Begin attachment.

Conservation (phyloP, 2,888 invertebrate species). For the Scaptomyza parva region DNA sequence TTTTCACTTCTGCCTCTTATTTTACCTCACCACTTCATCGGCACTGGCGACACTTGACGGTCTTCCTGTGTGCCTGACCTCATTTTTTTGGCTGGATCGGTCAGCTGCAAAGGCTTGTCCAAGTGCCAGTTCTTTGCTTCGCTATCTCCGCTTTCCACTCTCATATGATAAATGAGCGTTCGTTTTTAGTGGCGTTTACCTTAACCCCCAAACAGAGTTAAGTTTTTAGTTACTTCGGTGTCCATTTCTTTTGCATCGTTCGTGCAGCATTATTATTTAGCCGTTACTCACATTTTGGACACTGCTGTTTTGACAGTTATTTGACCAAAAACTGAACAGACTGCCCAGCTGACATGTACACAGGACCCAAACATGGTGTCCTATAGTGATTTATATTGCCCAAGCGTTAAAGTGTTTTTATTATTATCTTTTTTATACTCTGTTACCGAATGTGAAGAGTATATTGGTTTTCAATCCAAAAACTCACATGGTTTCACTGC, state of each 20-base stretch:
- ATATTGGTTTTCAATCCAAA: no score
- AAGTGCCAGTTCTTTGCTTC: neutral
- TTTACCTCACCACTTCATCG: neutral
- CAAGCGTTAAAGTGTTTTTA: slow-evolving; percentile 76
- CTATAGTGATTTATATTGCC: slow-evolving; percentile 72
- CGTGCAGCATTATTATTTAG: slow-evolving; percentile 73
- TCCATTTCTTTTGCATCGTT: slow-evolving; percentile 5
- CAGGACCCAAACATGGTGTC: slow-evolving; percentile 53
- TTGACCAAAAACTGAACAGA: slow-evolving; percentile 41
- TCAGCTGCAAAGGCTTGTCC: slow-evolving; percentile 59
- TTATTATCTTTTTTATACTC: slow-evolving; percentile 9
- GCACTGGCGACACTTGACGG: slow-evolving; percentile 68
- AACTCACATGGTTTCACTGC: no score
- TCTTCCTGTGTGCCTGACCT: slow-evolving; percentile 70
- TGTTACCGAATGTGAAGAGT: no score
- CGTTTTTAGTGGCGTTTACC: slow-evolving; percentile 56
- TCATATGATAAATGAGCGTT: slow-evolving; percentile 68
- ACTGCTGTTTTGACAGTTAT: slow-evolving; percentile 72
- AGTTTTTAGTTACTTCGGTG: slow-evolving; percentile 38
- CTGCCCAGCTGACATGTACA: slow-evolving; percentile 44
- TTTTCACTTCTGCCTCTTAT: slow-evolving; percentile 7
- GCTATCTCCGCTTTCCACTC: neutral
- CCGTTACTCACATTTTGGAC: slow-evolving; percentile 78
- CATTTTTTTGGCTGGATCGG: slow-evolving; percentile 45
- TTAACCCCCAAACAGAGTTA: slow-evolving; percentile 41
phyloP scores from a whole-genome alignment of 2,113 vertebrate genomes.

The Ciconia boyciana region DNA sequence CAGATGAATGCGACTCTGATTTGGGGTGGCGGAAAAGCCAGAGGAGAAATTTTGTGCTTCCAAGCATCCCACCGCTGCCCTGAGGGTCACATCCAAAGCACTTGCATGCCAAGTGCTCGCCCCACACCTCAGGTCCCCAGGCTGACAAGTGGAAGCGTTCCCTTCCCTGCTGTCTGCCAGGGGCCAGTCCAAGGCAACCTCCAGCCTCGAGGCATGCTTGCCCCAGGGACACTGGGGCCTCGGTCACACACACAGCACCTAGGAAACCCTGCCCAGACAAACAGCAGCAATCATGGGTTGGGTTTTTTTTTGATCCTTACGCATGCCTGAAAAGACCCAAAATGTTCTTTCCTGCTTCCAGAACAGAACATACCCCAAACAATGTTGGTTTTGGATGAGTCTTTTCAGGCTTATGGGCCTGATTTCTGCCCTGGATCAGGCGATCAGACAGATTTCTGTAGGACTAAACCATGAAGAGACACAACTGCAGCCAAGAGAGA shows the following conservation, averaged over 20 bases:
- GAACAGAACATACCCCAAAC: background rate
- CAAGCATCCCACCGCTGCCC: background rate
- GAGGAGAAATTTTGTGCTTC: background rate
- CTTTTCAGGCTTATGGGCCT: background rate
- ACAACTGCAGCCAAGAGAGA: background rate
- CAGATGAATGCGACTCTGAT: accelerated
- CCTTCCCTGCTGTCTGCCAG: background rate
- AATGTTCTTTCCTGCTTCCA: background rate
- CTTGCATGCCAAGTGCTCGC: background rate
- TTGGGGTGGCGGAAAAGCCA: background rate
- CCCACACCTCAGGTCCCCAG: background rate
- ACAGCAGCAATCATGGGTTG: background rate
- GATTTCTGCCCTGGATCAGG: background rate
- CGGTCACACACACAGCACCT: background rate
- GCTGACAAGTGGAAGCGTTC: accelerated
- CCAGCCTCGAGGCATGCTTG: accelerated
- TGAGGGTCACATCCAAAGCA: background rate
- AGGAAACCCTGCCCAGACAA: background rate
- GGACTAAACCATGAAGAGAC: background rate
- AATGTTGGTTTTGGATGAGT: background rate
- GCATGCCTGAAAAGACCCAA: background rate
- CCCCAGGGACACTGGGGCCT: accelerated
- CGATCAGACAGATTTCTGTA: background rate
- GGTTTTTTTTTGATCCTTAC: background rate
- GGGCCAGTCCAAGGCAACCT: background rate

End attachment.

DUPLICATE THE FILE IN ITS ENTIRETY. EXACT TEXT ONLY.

Conservation (phyloP, 2,888 invertebrate species). For the Scaptomyza parva region DNA sequence TTTTCACTTCTGCCTCTTATTTTACCTCACCACTTCATCGGCACTGGCGACACTTGACGGTCTTCCTGTGTGCCTGACCTCATTTTTTTGGCTGGATCGGTCAGCTGCAAAGGCTTGTCCAAGTGCCAGTTCTTTGCTTCGCTATCTCCGCTTTCCACTCTCATATGATAAATGAGCGTTCGTTTTTAGTGGCGTTTACCTTAACCCCCAAACAGAGTTAAGTTTTTAGTTACTTCGGTGTCCATTTCTTTTGCATCGTTCGTGCAGCATTATTATTTAGCCGTTACTCACATTTTGGACACTGCTGTTTTGACAGTTATTTGACCAAAAACTGAACAGACTGCCCAGCTGACATGTACACAGGACCCAAACATGGTGTCCTATAGTGATTTATATTGCCCAAGCGTTAAAGTGTTTTTATTATTATCTTTTTTATACTCTGTTACCGAATGTGAAGAGTATATTGGTTTTCAATCCAAAAACTCACATGGTTTCACTGC, state of each 20-base stretch:
- ATATTGGTTTTCAATCCAAA: no score
- AAGTGCCAGTTCTTTGCTTC: neutral
- TTTACCTCACCACTTCATCG: neutral
- CAAGCGTTAAAGTGTTTTTA: slow-evolving; percentile 76
- CTATAGTGATTTATATTGCC: slow-evolving; percentile 72
- CGTGCAGCATTATTATTTAG: slow-evolving; percentile 73
- TCCATTTCTTTTGCATCGTT: slow-evolving; percentile 5
- CAGGACCCAAACATGGTGTC: slow-evolving; percentile 53
- TTGACCAAAAACTGAACAGA: slow-evolving; percentile 41
- TCAGCTGCAAAGGCTTGTCC: slow-evolving; percentile 59
- TTATTATCTTTTTTATACTC: slow-evolving; percentile 9
- GCACTGGCGACACTTGACGG: slow-evolving; percentile 68
- AACTCACATGGTTTCACTGC: no score
- TCTTCCTGTGTGCCTGACCT: slow-evolving; percentile 70
- TGTTACCGAATGTGAAGAGT: no score
- CGTTTTTAGTGGCGTTTACC: slow-evolving; percentile 56
- TCATATGATAAATGAGCGTT: slow-evolving; percentile 68
- ACTGCTGTTTTGACAGTTAT: slow-evolving; percentile 72
- AGTTTTTAGTTACTTCGGTG: slow-evolving; percentile 38
- CTGCCCAGCTGACATGTACA: slow-evolving; percentile 44
- TTTTCACTTCTGCCTCTTAT: slow-evolving; percentile 7
- GCTATCTCCGCTTTCCACTC: neutral
- CCGTTACTCACATTTTGGAC: slow-evolving; percentile 78
- CATTTTTTTGGCTGGATCGG: slow-evolving; percentile 45
- TTAACCCCCAAACAGAGTTA: slow-evolving; percentile 41
phyloP scores from a whole-genome alignment of 2,113 vertebrate genomes.

The Ciconia boyciana region DNA sequence CAGATGAATGCGACTCTGATTTGGGGTGGCGGAAAAGCCAGAGGAGAAATTTTGTGCTTCCAAGCATCCCACCGCTGCCCTGAGGGTCACATCCAAAGCACTTGCATGCCAAGTGCTCGCCCCACACCTCAGGTCCCCAGGCTGACAAGTGGAAGCGTTCCCTTCCCTGCTGTCTGCCAGGGGCCAGTCCAAGGCAACCTCCAGCCTCGAGGCATGCTTGCCCCAGGGACACTGGGGCCTCGGTCACACACACAGCACCTAGGAAACCCTGCCCAGACAAACAGCAGCAATCATGGGTTGGGTTTTTTTTTGATCCTTACGCATGCCTGAAAAGACCCAAAATGTTCTTTCCTGCTTCCAGAACAGAACATACCCCAAACAATGTTGGTTTTGGATGAGTCTTTTCAGGCTTATGGGCCTGATTTCTGCCCTGGATCAGGCGATCAGACAGATTTCTGTAGGACTAAACCATGAAGAGACACAACTGCAGCCAAGAGAGA shows the following conservation, averaged over 20 bases:
- GAACAGAACATACCCCAAAC: background rate
- CAAGCATCCCACCGCTGCCC: background rate
- GAGGAGAAATTTTGTGCTTC: background rate
- CTTTTCAGGCTTATGGGCCT: background rate
- ACAACTGCAGCCAAGAGAGA: background rate
- CAGATGAATGCGACTCTGAT: accelerated
- CCTTCCCTGCTGTCTGCCAG: background rate
- AATGTTCTTTCCTGCTTCCA: background rate
- CTTGCATGCCAAGTGCTCGC: background rate
- TTGGGGTGGCGGAAAAGCCA: background rate
- CCCACACCTCAGGTCCCCAG: background rate
- ACAGCAGCAATCATGGGTTG: background rate
- GATTTCTGCCCTGGATCAGG: background rate
- CGGTCACACACACAGCACCT: background rate
- GCTGACAAGTGGAAGCGTTC: accelerated
- CCAGCCTCGAGGCATGCTTG: accelerated
- TGAGGGTCACATCCAAAGCA: background rate
- AGGAAACCCTGCCCAGACAA: background rate
- GGACTAAACCATGAAGAGAC: background rate
- AATGTTGGTTTTGGATGAGT: background rate
- GCATGCCTGAAAAGACCCAA: background rate
- CCCCAGGGACACTGGGGCCT: accelerated
- CGATCAGACAGATTTCTGTA: background rate
- GGTTTTTTTTTGATCCTTAC: background rate
- GGGCCAGTCCAAGGCAACCT: background rate